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Anchors and Anvils

Rate It! Avg: 4.0 (49 ratings)
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Anchors and Anvils album cover
01
Killing Him
3:04
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02
Tennessee Valentine
3:13
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03
That Beat
4:08
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04
Pointless Drinking
3:45
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05
Washing Machine
2:56
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06
Overcome
3:36
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07
People Get Mad
3:56
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08
Cupid's Arrow
3:16
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09
Time Is a Train
2:49
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10
I'll Remember You
3:52
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Album Information

Total Tracks: 10   Total Length: 34:35

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Country tinged blues with a twist

Royzee

An insidious effect this album will have on you. Almost too cute vocals but with an embittered edge that charms and yet troubles. A standout track is 'Pointless Drinking' which reminds me of KD Lang at her most sanguine. An excellent album from an artist new to me but I like her so much I downloaded two of her CDs.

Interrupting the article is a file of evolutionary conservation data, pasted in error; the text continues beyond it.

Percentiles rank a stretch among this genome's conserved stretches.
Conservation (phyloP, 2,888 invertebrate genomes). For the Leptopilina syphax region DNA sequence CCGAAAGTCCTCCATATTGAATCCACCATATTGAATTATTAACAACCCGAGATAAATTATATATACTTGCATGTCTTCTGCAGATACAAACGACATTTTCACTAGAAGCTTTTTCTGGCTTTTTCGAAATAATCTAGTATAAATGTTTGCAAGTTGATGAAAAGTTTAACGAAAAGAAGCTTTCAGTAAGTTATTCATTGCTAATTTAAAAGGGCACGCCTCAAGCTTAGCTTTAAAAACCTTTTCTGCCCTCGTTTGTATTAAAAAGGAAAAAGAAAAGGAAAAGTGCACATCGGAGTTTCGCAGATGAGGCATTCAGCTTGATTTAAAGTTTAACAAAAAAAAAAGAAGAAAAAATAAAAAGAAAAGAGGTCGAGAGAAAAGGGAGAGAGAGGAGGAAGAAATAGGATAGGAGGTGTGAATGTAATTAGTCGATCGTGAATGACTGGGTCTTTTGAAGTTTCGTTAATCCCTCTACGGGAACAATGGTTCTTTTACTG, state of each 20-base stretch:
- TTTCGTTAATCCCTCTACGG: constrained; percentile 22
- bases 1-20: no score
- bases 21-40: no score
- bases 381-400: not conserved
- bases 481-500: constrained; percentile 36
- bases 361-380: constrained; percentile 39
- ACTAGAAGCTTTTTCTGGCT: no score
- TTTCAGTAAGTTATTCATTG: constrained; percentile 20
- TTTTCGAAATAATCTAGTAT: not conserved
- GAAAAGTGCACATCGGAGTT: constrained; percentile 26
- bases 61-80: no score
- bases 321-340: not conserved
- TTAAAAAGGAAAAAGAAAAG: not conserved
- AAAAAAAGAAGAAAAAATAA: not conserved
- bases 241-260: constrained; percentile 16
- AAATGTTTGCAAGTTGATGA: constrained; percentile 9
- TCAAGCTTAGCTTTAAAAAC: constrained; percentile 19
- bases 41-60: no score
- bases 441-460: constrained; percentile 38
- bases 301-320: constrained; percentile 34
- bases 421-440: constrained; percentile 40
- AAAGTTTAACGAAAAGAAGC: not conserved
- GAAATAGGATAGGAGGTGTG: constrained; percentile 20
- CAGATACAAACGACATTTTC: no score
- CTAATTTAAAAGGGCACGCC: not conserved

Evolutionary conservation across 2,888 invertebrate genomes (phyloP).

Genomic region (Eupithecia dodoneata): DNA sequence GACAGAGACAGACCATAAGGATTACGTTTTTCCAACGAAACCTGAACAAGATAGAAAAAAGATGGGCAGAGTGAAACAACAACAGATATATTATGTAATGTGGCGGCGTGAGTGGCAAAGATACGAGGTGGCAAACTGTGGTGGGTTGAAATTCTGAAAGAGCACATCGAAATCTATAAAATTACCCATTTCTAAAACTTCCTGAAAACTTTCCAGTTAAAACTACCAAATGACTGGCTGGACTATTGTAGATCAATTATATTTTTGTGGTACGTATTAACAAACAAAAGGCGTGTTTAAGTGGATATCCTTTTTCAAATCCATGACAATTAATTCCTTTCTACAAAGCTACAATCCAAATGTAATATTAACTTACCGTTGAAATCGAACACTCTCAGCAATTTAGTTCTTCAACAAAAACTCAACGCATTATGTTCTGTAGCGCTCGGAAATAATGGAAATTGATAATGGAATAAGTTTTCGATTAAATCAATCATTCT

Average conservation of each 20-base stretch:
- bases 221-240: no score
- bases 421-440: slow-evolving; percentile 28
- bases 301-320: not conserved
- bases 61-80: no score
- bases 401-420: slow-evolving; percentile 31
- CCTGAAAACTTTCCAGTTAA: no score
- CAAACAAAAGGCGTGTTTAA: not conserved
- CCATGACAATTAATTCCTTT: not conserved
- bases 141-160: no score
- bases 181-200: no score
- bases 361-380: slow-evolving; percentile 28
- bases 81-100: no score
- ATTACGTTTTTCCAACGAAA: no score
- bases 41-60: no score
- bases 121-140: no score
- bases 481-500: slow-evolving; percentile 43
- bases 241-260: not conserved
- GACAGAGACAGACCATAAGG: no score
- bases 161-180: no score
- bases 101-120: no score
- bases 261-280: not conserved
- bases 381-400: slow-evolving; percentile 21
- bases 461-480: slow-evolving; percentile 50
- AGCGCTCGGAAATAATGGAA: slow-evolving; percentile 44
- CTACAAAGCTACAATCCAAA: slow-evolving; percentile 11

They Say All Music Guide

There’s an offbeat, off-the-cuff quality that makes Amy LaVere’s Anchors & Anvils easy to like. First, there’s the choice of songs, like the opener, “Killing Him,” with LaVere sweetly singing that killing a love interest isn’t enough to make the love go away. This, of course, wouldn’t be very funny if a man sang it, but LaVere’s straight reading and the melancholy fiddle accompaniment find the right balance. Paul Taylor’s “Pointless Drinking” falls into a similar groove, a funny-sad song married to a ’50s-style melody. The simple arrangements add to the album’s left-of-center appeal, with steel guitars, fiddles, and guitars whipping up a lazy mixture that falls somewhere between old rock and country with perhaps a touch of jazz thrown in. At one moment, LaVere and company cover Tex-Mex (“Overcome”), the next, funky rock (“People Get Mad”). Even on a fairly straightforward song like “That Beat,” the band brings a carefree joy that commingles well with LaVere’s torch singer vocal. Unlike many singer/songwriters, LaVere has pulled good songs from a variety of sources, and even when she borrows a song from a familiar figure like Bob Dylan, she borrows one of his lesser-known songs (“I’ll Remember You”). Anchors & Anvils’ off-the-cuff qualities help separate the album from run-of-the-mill singer/songwriter product, and because of this, make LaVere more appealing than the average singer/songwriter. – Ronnie D. Lankford, Jr.

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